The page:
Towns and cities the world over proudly play host to their own Chinatown, with those in London and San Francisco being among the most famous. Yokohama Chinatown, however, outstrips almost all of them in terms of its style, aesthetics, and quality of food on offer. With everything from Taiwanese bao buns to Vietnamese coffee, Yokohama Chinatown is a foodie’s dream and a beautiful example of the breadth of Chinese design and architecture, best seen in the dazzling Masobyo Temple.
Visiting Yokohama Chinatown
When visiting Yokohama, a tour of the city’s Chinatown is an unmissable experience. A good tip is to visit Yokohama Chinatown as the sun begins to set and spend the evening exploring the area once all the lights are on and the restaurants start to fill up. This way, you get the best possible atmosphere. Also, make sure to visit on an empty stomach because you’ll want to sample the full breadth of quality Chinese and Taiwanese food on offer here.
Yokohama Chinatown can be found near the bay, nestled between Yokohama Park and Yamashita Park, which stretches partway across the bay. Motomachi-Chukagai Station lets subway travellers out at the eastern edge of Chinatown, and leaving via Exit 3 drops you on the neighbourhood’s doorstep.
The History of Yokohama Chinatown
The history of Yokohama Chinatown can be traced back to 1859, when this part of Kanagawa really blossomed as a modern trading port. This brought opportunities for Chinese traders and businessmen – mostly from Shanghai, Guangdong, and Hong Kong – to set up shop and bring their own business to Tokyo. At this time, Yokohama Chinatown grew quickly and even opened its own school for Chinese migrants.
Today, most of the Chinese citizens who live in Yokohama Chinatown hail from Guangzhou and Hong Kong, which explains the lean towards Cantonese cuisine found in Yokohama Chinatown today.
Arguably the most awe-inspiring attraction in Yokohama Chinatown is that of Masobyo Temple (Ma Zhu Miao in Mandarin), found behind Yamashitacho Park and entered via Minami-Mon Silk Road. This incredible, jaw-dropping Taoist temple is faithful in appearance and design to those found in Taiwan, such as Taipei’s Longshan Temple.
Masobyo Temple is rather unique as a Taoist temple in Japan (a nation of Buddhism and Shinto). Taoism is still a prominent belief system in Taiwan, and temples of this same incredible colour palette and grandeur are commonplace in Taipei and Tainan. Because of its Taoist roots, Masobyo offers the same traditions and practices as other Taoist temples, including the burning of incense in prayer and the tossing of yin and yang stones.
Chinese Food Options
While there are quite a few dining choices from other East and Southeast Asian countries, the wealth of Chinese cuisine options in Yokohama Chinatown is still impressive, with Cantonese cuisine being the most prominent.
Two of the finest Cantonese restaurants in Yokohama Chinatown are Shofukumon and Saikoushinkan. Both are open from noon to late evening, and both offer a true Cantonese menu consisting of such authentic dishes as Hong Kong dim sum and spring rolls, as well as Shanghainese xiao long bao.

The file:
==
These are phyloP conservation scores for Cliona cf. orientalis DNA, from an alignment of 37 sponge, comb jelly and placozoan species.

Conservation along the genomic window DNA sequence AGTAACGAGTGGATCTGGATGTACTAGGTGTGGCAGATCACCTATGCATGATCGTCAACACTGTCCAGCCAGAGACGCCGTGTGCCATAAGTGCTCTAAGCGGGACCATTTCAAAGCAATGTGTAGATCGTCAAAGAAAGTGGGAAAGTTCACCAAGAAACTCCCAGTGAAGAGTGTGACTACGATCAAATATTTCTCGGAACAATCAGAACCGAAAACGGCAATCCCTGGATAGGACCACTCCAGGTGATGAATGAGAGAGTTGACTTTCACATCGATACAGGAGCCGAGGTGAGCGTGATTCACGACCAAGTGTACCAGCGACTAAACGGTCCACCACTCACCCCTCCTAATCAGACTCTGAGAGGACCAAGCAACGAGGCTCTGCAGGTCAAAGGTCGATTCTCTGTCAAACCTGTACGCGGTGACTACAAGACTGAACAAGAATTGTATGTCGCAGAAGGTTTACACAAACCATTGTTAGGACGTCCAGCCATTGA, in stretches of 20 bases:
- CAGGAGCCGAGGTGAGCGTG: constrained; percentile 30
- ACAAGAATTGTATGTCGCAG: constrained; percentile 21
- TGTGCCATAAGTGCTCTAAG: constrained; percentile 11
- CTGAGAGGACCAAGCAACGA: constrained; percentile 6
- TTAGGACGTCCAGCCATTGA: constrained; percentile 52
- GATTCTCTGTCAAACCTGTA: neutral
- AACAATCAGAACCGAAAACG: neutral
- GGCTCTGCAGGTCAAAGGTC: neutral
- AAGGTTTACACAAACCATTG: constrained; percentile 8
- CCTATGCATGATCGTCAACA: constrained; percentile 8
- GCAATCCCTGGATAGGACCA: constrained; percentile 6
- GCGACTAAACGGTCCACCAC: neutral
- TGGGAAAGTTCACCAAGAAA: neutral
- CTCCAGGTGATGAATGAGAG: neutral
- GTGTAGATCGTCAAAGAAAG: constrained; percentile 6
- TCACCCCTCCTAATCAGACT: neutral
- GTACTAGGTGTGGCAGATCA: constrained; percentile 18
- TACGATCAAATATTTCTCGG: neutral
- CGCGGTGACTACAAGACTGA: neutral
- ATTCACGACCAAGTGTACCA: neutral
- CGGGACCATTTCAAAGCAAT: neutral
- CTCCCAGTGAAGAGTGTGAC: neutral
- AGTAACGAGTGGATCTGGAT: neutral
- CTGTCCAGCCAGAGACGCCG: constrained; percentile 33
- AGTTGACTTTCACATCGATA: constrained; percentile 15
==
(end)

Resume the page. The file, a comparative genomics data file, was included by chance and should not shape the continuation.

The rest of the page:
At Shofukumon, a flat price of ¥2,980 (¥1,500 for children) nets you an all-you-can-eat dim sum experience, in which you can sample fifty different dumpling dishes from across the Chinese mainland and Hong Kong. If you’ve come to Chinatown on an empty stomach, this is a very good deal. Chinese dumplings of this quality are hard to come by in Tokyo.
If you’re looking for northern, rather than southern, cuisine, Peking Duck offers an authentic Beijing experience. Their menu offers a broad selection of noodle-based and dumpling-based dishes, as well as quality Beijing/Peking duck, the most treasured delicacy of China’s capital.
Shanghainese cuisine also abounds in this neighbourhood, with Shanghai Yoen Xiaolongbao Kan being the best place to enjoy its namesake: Shanghai xiao long bao: soup-filled pork dumplings.
Non-Chinese Food Options
Beyond the quality Chinese options, there are several food and drink options available in Yokohama Chinatown. One prominent sight on the busy streets of this neighbourhood is that of Taiwanese bao vendors. Street food is an integral part of Taiwanese culture, and that has been brought over to Yokohama in the form of cheap, wholesome bao bun vendors who populate the corners of Chinatown’s streets. If you’re snackish but not in the mood for a full meal, these are a great option.
Another excellent option, especially for washing down a few bao buns, is Taiwanese bubble tea. QQ is a popular bubble tea shop in the heart of Yokohama Chinatown. Bubble tea was popularised in Taichung, but can now be found all over Taiwan, China, and beyond. Here, you can enjoy a variety of flavours, including the standard tapioca balls, and they also offer flavoured shaved ice during the summer months.
At the northmost corner of Yokohama Chinatown is Cafe Giang, a small and beautifully decorated Vietnamese coffee house. Vietnamese coffee is an entirely unique, and rather addictive, beverage which is made using condensed milk and drip coffee. It can be enjoyed hot or cold, and Cafe Giang is the best place in Yokohama to enjoy it for yourself. This Vietnamese cafe makes for a great pitstop during your tour of Chinatown.
With a rich history and a vibrant, colourful atmosphere, Yokohama Chinatown is a place of colour and excitement, where you can try some of the best Cantonese and Shanghainese food in Japan, as well as some excellent Taiwanese bubble tea and Vietnamese coffee. And, while it’s the food that draws you in, seeing and exploring Masobyo Taoist Temple is a wholly unique and wonderful experience.
Post by Japan Journeys.